North

Hungry for knowledge: Whitehorse cooking school attracting new chefs

This January, Cat McInroy fulfilled a dream by opening the Well Bread Culinary Institute in Whitehorse. She's offering evening cooking classes and the interest is astounding her.

Cat McInroy opened Well Bread Culinary Institute this month and is astounded by the interest

Cat McInroy is the owner of the Well Bread Culinary Institute Inc. in Whitehorse. She says there is a wait-list for some of her classes. (Submitted by Cat McInroy)

Cat McInroy is the youngest of seven kids, and if she wanted to see her mom when she was growing up, she says she had to hang out in the kitchen.

"So I spent a lot of time there," she said. "Making pasta, breads, everything. Everything was homemade in our house."

McInroy has noticed that each generation seems to be losing culinary skills because "we're not in the kitchen as much anymore."

So, after retiring from a 20-year career with the RCMP, this month McInroy fulfilled a dream by opening the Well Bread Culinary Institute Inc. in Whitehorse. She wants to keep the skills that she learned from her mom alive by passing on her knowledge to anyone who wants to learn how to cook.

The cooking school is now open and classes started this month. (Submitted by Cat McInroy)

The institute is in downtown Whitehorse in a building covered with graffiti and corrugated steel, which used to house the Boys and Girls Club and, before that, an industrial steel supply store.

But now, open the door and behold a chef's paradise — height-adjustable marble tables with conductive hot plates, stainless steel sinks, fridges and an oven, and storage units on wheels. The room isn't that big, but everything has its place.

"I've been thinking about this place for years," she said.

McInroy and her husband bought the building a few years back. Last January they started renovating.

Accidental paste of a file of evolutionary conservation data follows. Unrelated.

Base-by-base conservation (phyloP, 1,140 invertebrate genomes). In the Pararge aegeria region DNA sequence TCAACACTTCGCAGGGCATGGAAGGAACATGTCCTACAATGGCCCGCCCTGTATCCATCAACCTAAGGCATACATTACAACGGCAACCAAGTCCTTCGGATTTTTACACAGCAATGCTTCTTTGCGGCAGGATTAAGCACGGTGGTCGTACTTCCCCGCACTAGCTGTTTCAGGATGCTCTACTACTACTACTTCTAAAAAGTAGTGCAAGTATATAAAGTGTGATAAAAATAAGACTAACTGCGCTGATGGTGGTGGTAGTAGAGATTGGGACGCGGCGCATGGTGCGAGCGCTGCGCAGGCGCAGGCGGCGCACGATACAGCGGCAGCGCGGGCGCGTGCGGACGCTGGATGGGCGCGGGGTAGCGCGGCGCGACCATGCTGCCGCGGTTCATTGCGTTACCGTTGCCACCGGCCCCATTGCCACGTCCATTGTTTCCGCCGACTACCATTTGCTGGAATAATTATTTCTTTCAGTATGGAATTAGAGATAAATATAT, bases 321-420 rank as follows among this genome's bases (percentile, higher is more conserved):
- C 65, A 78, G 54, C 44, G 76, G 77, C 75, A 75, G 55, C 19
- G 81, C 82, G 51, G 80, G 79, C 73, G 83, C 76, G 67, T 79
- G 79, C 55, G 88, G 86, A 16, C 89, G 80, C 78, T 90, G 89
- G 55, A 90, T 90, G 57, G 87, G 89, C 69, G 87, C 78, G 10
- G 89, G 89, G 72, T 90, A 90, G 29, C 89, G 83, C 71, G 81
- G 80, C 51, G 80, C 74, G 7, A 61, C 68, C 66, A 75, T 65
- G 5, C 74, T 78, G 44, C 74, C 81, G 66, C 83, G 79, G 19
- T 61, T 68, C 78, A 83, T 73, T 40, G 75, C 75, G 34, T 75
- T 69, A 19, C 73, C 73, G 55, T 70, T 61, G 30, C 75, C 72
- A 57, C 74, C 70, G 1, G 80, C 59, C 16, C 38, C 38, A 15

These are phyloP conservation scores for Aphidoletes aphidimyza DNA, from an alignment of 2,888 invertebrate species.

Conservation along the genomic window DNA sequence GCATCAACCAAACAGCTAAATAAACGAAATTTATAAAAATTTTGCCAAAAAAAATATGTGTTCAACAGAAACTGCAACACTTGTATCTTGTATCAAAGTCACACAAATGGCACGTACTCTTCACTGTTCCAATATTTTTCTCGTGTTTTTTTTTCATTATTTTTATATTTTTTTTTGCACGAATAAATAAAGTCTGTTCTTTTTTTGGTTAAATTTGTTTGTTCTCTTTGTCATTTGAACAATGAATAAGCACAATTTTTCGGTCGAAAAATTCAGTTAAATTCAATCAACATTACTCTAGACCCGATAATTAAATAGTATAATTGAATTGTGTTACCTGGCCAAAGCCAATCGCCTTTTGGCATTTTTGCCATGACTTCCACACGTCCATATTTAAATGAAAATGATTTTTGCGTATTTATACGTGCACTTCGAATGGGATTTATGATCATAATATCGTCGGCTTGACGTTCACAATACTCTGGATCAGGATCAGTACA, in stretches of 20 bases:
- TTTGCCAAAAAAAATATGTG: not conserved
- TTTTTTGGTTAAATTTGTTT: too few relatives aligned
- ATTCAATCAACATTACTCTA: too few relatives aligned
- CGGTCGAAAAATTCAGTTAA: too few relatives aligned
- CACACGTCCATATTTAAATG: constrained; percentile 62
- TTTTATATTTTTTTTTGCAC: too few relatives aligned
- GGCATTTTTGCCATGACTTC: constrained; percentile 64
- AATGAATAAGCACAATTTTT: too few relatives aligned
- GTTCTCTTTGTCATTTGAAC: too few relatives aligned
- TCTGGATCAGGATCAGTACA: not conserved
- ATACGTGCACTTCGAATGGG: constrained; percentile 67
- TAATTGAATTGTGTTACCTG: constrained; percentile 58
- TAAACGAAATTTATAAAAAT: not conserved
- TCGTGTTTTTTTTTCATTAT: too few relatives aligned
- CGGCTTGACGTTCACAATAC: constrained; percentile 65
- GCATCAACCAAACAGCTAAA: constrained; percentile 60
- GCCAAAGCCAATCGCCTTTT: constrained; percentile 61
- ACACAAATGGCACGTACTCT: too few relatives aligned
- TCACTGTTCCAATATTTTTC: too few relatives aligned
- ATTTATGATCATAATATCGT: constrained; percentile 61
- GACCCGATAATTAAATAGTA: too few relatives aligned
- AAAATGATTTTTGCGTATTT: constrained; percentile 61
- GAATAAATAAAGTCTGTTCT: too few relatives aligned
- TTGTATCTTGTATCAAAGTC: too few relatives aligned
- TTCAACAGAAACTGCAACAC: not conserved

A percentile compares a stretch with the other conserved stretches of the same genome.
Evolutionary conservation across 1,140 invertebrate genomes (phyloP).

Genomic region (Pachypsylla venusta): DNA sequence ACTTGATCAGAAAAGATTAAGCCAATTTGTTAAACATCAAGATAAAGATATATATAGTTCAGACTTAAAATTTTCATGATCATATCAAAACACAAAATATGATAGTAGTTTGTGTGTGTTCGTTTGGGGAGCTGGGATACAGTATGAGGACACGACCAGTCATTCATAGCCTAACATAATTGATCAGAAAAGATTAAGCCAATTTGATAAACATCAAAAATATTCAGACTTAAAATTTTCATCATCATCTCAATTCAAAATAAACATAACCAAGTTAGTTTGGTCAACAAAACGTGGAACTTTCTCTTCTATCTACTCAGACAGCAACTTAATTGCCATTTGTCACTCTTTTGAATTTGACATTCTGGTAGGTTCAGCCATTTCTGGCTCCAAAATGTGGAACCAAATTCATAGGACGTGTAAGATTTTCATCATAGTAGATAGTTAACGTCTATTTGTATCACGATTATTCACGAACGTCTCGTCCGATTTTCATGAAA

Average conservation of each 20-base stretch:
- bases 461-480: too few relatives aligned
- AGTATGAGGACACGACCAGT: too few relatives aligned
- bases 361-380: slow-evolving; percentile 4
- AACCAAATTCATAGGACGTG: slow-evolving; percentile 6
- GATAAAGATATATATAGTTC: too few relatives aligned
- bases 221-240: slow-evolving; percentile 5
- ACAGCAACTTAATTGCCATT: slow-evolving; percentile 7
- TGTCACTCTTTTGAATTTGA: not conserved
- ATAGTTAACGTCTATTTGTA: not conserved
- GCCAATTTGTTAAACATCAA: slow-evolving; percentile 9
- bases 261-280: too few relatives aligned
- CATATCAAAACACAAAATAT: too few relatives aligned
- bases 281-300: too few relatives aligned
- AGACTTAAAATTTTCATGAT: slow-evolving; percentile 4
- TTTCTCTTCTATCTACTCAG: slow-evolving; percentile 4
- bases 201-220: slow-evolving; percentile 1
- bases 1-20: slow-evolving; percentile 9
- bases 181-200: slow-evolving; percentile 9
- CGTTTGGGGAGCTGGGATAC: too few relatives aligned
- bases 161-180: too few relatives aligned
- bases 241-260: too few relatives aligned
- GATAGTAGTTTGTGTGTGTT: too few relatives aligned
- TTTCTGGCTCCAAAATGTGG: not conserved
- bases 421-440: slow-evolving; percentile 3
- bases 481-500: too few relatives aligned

Students pay close attention as they learn how to make pasta. (Submitted by Cat McInroy)

"It's taken me almost a year of very much sweat equity," said McInroy. "We were jack hammering the floor to put in new sewer pipes, the whole bit. So it's pretty special."

This January, McInroy is offering evening cooking classes. So far, she's done pasta making, pastry making, cocktails and appetizers. 

The interest astounds her. The upcoming dairy class filled in three days, and there's a 15-person wait-list.

"I knew there was a foodie community," McInroy said, "but I didn't realize how big of a gap there is that needs to be filled."

Products of the pasta class. (Submitted by Cat McInroy)

The gap, as she sees it, is teaching people how to be home cooks with food that is grown in and around Whitehorse. For example, coleslaw is great, says McInroy, but she wants to teach people what else they can do with a cabbage.

She also wants people to be smarter about how they use food, and not to waste so much.

"We chefs need to teach people," said McInroy. "We quite literally need to put that information in their mouths."

She mentions the floods in 2012 that closed the Alaska Highway, shutting the Yukon off from the rest of the world. Grocery shelves were bare. "People freaked out … that's not something that has to happen," said McInroy.

Cheese squeezing in a fridge. Cat McInroy aims to teach people how to make basic food with equipment they already have at home. (Submitted by Cat McInroy)

The culinary institute has only been open for a few weeks, but McInroy has enough plans to keep busy for years.

She wants to bring in a whole pig to teach butchering and using the entire animal, and smoking and curing meats. She'll have a series of classes to teach kids cooking basics, and another about how to plan, pack, and cook for a backcountry trip.

"I'm going to be building a greenhouse," McInroy said. "We'll be dining in the greenhouse on the things that the people are making for themselves."

The more classes she offers, the greater chance McInroy says she has to "light that fire" in someone.

Once you start learning about food, she says, it opens even more doors.

"You never know everything, and there's always something new to taste."

Comments

To encourage thoughtful and respectful conversations, first and last names will appear with each submission to CBC/Radio-Canada's online communities (except in children and youth-oriented communities). Pseudonyms will no longer be permitted.

By submitting a comment, you accept that CBC has the right to reproduce and publish that comment in whole or in part, in any manner CBC chooses. Please note that CBC does not endorse the opinions expressed in comments. Comments on this story are moderated according to our Submission Guidelines. Comments are welcome while open. We reserve the right to close comments at any time.